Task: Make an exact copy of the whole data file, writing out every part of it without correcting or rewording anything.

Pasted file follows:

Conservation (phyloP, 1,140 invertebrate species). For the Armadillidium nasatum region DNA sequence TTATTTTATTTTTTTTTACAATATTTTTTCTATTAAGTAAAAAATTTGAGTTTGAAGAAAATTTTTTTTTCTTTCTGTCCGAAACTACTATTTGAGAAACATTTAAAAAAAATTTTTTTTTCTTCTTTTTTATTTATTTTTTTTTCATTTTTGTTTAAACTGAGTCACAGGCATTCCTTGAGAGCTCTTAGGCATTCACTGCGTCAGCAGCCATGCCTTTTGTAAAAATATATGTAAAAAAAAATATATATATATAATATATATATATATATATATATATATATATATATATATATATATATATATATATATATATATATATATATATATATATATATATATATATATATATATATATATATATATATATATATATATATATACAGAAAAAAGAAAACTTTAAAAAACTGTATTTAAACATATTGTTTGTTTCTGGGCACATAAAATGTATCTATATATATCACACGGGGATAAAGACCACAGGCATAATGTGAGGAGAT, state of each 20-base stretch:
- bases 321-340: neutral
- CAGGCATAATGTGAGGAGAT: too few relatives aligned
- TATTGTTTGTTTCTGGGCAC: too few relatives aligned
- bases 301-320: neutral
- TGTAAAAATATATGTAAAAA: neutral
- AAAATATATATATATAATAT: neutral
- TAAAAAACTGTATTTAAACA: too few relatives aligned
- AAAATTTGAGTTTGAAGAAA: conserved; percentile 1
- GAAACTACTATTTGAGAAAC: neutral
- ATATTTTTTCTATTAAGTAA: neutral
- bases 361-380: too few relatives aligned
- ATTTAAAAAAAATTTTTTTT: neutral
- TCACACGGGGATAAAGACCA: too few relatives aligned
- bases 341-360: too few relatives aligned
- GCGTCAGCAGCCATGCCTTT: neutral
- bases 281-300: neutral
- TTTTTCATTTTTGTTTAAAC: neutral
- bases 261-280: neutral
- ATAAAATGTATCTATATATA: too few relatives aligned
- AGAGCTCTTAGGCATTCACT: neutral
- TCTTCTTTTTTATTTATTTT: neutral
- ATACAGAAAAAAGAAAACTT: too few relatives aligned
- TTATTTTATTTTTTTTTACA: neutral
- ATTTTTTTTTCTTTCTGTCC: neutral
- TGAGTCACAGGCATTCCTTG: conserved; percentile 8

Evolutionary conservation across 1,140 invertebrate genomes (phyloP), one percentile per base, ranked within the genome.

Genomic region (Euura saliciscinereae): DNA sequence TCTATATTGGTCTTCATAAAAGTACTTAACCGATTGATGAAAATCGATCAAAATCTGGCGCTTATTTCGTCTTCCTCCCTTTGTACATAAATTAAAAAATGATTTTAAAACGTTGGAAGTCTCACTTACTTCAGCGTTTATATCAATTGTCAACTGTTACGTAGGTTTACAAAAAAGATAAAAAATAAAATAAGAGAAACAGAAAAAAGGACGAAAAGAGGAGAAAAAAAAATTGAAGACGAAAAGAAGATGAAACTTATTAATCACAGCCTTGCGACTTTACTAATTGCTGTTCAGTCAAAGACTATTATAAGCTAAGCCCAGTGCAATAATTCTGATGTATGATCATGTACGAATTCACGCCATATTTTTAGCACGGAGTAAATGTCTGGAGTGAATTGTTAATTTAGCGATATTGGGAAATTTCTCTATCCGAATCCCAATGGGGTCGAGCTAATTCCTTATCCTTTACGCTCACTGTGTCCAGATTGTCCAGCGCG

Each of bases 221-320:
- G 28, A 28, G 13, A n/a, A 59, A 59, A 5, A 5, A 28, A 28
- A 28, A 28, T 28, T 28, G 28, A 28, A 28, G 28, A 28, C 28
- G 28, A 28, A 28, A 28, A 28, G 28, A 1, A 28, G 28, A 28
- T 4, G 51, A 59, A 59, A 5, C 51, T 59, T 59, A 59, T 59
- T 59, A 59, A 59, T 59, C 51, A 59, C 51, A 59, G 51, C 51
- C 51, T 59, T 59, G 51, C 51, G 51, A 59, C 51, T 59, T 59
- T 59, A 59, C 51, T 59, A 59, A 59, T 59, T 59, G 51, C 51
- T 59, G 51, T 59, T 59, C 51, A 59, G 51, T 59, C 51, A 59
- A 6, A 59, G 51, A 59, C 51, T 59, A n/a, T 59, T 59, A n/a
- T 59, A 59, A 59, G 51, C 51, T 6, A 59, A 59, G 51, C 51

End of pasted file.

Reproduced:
Conservation (phyloP, 1,140 invertebrate species). For the Armadillidium nasatum region DNA sequence TTATTTTATTTTTTTTTACAATATTTTTTCTATTAAGTAAAAAATTTGAGTTTGAAGAAAATTTTTTTTTCTTTCTGTCCGAAACTACTATTTGAGAAACATTTAAAAAAAATTTTTTTTTCTTCTTTTTTATTTATTTTTTTTTCATTTTTGTTTAAACTGAGTCACAGGCATTCCTTGAGAGCTCTTAGGCATTCACTGCGTCAGCAGCCATGCCTTTTGTAAAAATATATGTAAAAAAAAATATATATATATAATATATATATATATATATATATATATATATATATATATATATATATATATATATATATATATATATATATATATATATATATATATATATATATATATATATATATATATATATATATATATATATACAGAAAAAAGAAAACTTTAAAAAACTGTATTTAAACATATTGTTTGTTTCTGGGCACATAAAATGTATCTATATATATCACACGGGGATAAAGACCACAGGCATAATGTGAGGAGAT, state of each 20-base stretch:
- bases 321-340: neutral
- CAGGCATAATGTGAGGAGAT: too few relatives aligned
- TATTGTTTGTTTCTGGGCAC: too few relatives aligned
- bases 301-320: neutral
- TGTAAAAATATATGTAAAAA: neutral
- AAAATATATATATATAATAT: neutral
- TAAAAAACTGTATTTAAACA: too few relatives aligned
- AAAATTTGAGTTTGAAGAAA: conserved; percentile 1
- GAAACTACTATTTGAGAAAC: neutral
- ATATTTTTTCTATTAAGTAA: neutral
- bases 361-380: too few relatives aligned
- ATTTAAAAAAAATTTTTTTT: neutral
- TCACACGGGGATAAAGACCA: too few relatives aligned
- bases 341-360: too few relatives aligned
- GCGTCAGCAGCCATGCCTTT: neutral
- bases 281-300: neutral
- TTTTTCATTTTTGTTTAAAC: neutral
- bases 261-280: neutral
- ATAAAATGTATCTATATATA: too few relatives aligned
- AGAGCTCTTAGGCATTCACT: neutral
- TCTTCTTTTTTATTTATTTT: neutral
- ATACAGAAAAAAGAAAACTT: too few relatives aligned
- TTATTTTATTTTTTTTTACA: neutral
- ATTTTTTTTTCTTTCTGTCC: neutral
- TGAGTCACAGGCATTCCTTG: conserved; percentile 8

Evolutionary conservation across 1,140 invertebrate genomes (phyloP), one percentile per base, ranked within the genome.

Genomic region (Euura saliciscinereae): DNA sequence TCTATATTGGTCTTCATAAAAGTACTTAACCGATTGATGAAAATCGATCAAAATCTGGCGCTTATTTCGTCTTCCTCCCTTTGTACATAAATTAAAAAATGATTTTAAAACGTTGGAAGTCTCACTTACTTCAGCGTTTATATCAATTGTCAACTGTTACGTAGGTTTACAAAAAAGATAAAAAATAAAATAAGAGAAACAGAAAAAAGGACGAAAAGAGGAGAAAAAAAAATTGAAGACGAAAAGAAGATGAAACTTATTAATCACAGCCTTGCGACTTTACTAATTGCTGTTCAGTCAAAGACTATTATAAGCTAAGCCCAGTGCAATAATTCTGATGTATGATCATGTACGAATTCACGCCATATTTTTAGCACGGAGTAAATGTCTGGAGTGAATTGTTAATTTAGCGATATTGGGAAATTTCTCTATCCGAATCCCAATGGGGTCGAGCTAATTCCTTATCCTTTACGCTCACTGTGTCCAGATTGTCCAGCGCG

Each of bases 221-320:
- G 28, A 28, G 13, A n/a, A 59, A 59, A 5, A 5, A 28, A 28
- A 28, A 28, T 28, T 28, G 28, A 28, A 28, G 28, A 28, C 28
- G 28, A 28, A 28, A 28, A 28, G 28, A 1, A 28, G 28, A 28
- T 4, G 51, A 59, A 59, A 5, C 51, T 59, T 59, A 59, T 59
- T 59, A 59, A 59, T 59, C 51, A 59, C 51, A 59, G 51, C 51
- C 51, T 59, T 59, G 51, C 51, G 51, A 59, C 51, T 59, T 59
- T 59, A 59, C 51, T 59, A 59, A 59, T 59, T 59, G 51, C 51
- T 59, G 51, T 59, T 59, C 51, A 59, G 51, T 59, C 51, A 59
- A 6, A 59, G 51, A 59, C 51, T 59, A n/a, T 59, T 59, A n/a
- T 59, A 59, A 59, G 51, C 51, T 6, A 59, A 59, G 51, C 51